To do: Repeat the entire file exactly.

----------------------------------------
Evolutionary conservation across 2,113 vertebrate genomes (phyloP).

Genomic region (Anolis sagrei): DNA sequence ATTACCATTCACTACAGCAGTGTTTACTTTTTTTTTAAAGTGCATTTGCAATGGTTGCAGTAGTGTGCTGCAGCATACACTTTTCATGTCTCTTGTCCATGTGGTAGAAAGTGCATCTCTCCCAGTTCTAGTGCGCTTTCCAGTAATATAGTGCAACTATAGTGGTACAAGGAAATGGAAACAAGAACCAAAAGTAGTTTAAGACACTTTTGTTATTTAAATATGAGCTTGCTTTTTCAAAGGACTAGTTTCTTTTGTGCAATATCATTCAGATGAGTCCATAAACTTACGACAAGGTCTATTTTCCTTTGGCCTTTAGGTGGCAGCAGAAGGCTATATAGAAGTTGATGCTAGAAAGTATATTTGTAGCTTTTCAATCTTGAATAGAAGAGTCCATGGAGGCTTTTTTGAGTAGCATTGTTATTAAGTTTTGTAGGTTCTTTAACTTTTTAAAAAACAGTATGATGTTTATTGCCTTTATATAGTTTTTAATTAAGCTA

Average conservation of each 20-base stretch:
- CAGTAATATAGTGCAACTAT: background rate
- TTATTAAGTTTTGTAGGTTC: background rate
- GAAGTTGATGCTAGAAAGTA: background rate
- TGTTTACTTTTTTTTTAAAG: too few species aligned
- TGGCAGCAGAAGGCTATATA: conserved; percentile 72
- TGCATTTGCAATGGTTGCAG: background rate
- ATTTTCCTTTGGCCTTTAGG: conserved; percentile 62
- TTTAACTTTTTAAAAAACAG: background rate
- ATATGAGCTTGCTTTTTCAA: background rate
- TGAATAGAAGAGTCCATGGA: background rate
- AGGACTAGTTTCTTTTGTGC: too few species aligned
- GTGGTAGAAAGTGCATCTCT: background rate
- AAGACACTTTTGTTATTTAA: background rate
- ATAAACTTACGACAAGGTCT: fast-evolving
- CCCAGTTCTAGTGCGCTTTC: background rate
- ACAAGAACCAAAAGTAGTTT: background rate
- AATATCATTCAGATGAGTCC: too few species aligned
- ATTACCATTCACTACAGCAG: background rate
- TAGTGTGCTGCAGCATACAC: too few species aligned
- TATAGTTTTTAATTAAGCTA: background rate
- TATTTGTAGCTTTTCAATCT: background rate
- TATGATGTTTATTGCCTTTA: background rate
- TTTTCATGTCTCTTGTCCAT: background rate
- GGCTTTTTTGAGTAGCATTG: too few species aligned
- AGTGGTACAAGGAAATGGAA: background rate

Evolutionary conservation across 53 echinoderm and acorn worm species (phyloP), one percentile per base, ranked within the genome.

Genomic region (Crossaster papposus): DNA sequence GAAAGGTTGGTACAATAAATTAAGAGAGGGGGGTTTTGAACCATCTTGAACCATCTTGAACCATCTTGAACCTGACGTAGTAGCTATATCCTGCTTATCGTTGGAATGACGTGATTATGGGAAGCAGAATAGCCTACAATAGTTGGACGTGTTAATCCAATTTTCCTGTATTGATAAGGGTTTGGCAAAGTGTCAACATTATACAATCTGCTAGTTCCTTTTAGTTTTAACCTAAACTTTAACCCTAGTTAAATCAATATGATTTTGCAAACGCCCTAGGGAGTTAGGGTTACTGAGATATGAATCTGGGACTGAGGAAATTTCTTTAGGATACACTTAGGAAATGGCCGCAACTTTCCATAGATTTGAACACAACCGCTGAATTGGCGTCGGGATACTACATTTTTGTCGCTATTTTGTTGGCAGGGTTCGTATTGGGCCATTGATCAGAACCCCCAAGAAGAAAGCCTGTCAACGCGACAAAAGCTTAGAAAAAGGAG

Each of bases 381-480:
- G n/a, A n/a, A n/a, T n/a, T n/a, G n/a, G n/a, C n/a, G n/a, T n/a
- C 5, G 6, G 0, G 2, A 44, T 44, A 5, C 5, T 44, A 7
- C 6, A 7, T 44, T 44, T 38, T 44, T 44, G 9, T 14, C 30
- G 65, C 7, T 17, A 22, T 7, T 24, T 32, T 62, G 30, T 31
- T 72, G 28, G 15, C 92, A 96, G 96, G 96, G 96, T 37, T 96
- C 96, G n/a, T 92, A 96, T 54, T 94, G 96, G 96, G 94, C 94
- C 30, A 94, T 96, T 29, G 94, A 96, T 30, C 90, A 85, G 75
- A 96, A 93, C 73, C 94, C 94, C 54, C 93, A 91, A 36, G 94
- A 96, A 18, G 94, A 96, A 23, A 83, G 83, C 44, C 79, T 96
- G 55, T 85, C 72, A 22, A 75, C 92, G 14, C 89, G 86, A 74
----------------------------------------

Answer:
Evolutionary conservation across 2,113 vertebrate genomes (phyloP).

Genomic region (Anolis sagrei): DNA sequence ATTACCATTCACTACAGCAGTGTTTACTTTTTTTTTAAAGTGCATTTGCAATGGTTGCAGTAGTGTGCTGCAGCATACACTTTTCATGTCTCTTGTCCATGTGGTAGAAAGTGCATCTCTCCCAGTTCTAGTGCGCTTTCCAGTAATATAGTGCAACTATAGTGGTACAAGGAAATGGAAACAAGAACCAAAAGTAGTTTAAGACACTTTTGTTATTTAAATATGAGCTTGCTTTTTCAAAGGACTAGTTTCTTTTGTGCAATATCATTCAGATGAGTCCATAAACTTACGACAAGGTCTATTTTCCTTTGGCCTTTAGGTGGCAGCAGAAGGCTATATAGAAGTTGATGCTAGAAAGTATATTTGTAGCTTTTCAATCTTGAATAGAAGAGTCCATGGAGGCTTTTTTGAGTAGCATTGTTATTAAGTTTTGTAGGTTCTTTAACTTTTTAAAAAACAGTATGATGTTTATTGCCTTTATATAGTTTTTAATTAAGCTA

Average conservation of each 20-base stretch:
- CAGTAATATAGTGCAACTAT: background rate
- TTATTAAGTTTTGTAGGTTC: background rate
- GAAGTTGATGCTAGAAAGTA: background rate
- TGTTTACTTTTTTTTTAAAG: too few species aligned
- TGGCAGCAGAAGGCTATATA: conserved; percentile 72
- TGCATTTGCAATGGTTGCAG: background rate
- ATTTTCCTTTGGCCTTTAGG: conserved; percentile 62
- TTTAACTTTTTAAAAAACAG: background rate
- ATATGAGCTTGCTTTTTCAA: background rate
- TGAATAGAAGAGTCCATGGA: background rate
- AGGACTAGTTTCTTTTGTGC: too few species aligned
- GTGGTAGAAAGTGCATCTCT: background rate
- AAGACACTTTTGTTATTTAA: background rate
- ATAAACTTACGACAAGGTCT: fast-evolving
- CCCAGTTCTAGTGCGCTTTC: background rate
- ACAAGAACCAAAAGTAGTTT: background rate
- AATATCATTCAGATGAGTCC: too few species aligned
- ATTACCATTCACTACAGCAG: background rate
- TAGTGTGCTGCAGCATACAC: too few species aligned
- TATAGTTTTTAATTAAGCTA: background rate
- TATTTGTAGCTTTTCAATCT: background rate
- TATGATGTTTATTGCCTTTA: background rate
- TTTTCATGTCTCTTGTCCAT: background rate
- GGCTTTTTTGAGTAGCATTG: too few species aligned
- AGTGGTACAAGGAAATGGAA: background rate

Evolutionary conservation across 53 echinoderm and acorn worm species (phyloP), one percentile per base, ranked within the genome.

Genomic region (Crossaster papposus): DNA sequence GAAAGGTTGGTACAATAAATTAAGAGAGGGGGGTTTTGAACCATCTTGAACCATCTTGAACCATCTTGAACCTGACGTAGTAGCTATATCCTGCTTATCGTTGGAATGACGTGATTATGGGAAGCAGAATAGCCTACAATAGTTGGACGTGTTAATCCAATTTTCCTGTATTGATAAGGGTTTGGCAAAGTGTCAACATTATACAATCTGCTAGTTCCTTTTAGTTTTAACCTAAACTTTAACCCTAGTTAAATCAATATGATTTTGCAAACGCCCTAGGGAGTTAGGGTTACTGAGATATGAATCTGGGACTGAGGAAATTTCTTTAGGATACACTTAGGAAATGGCCGCAACTTTCCATAGATTTGAACACAACCGCTGAATTGGCGTCGGGATACTACATTTTTGTCGCTATTTTGTTGGCAGGGTTCGTATTGGGCCATTGATCAGAACCCCCAAGAAGAAAGCCTGTCAACGCGACAAAAGCTTAGAAAAAGGAG

Each of bases 381-480:
- G n/a, A n/a, A n/a, T n/a, T n/a, G n/a, G n/a, C n/a, G n/a, T n/a
- C 5, G 6, G 0, G 2, A 44, T 44, A 5, C 5, T 44, A 7
- C 6, A 7, T 44, T 44, T 38, T 44, T 44, G 9, T 14, C 30
- G 65, C 7, T 17, A 22, T 7, T 24, T 32, T 62, G 30, T 31
- T 72, G 28, G 15, C 92, A 96, G 96, G 96, G 96, T 37, T 96
- C 96, G n/a, T 92, A 96, T 54, T 94, G 96, G 96, G 94, C 94
- C 30, A 94, T 96, T 29, G 94, A 96, T 30, C 90, A 85, G 75
- A 96, A 93, C 73, C 94, C 94, C 54, C 93, A 91, A 36, G 94
- A 96, A 18, G 94, A 96, A 23, A 83, G 83, C 44, C 79, T 96
- G 55, T 85, C 72, A 22, A 75, C 92, G 14, C 89, G 86, A 74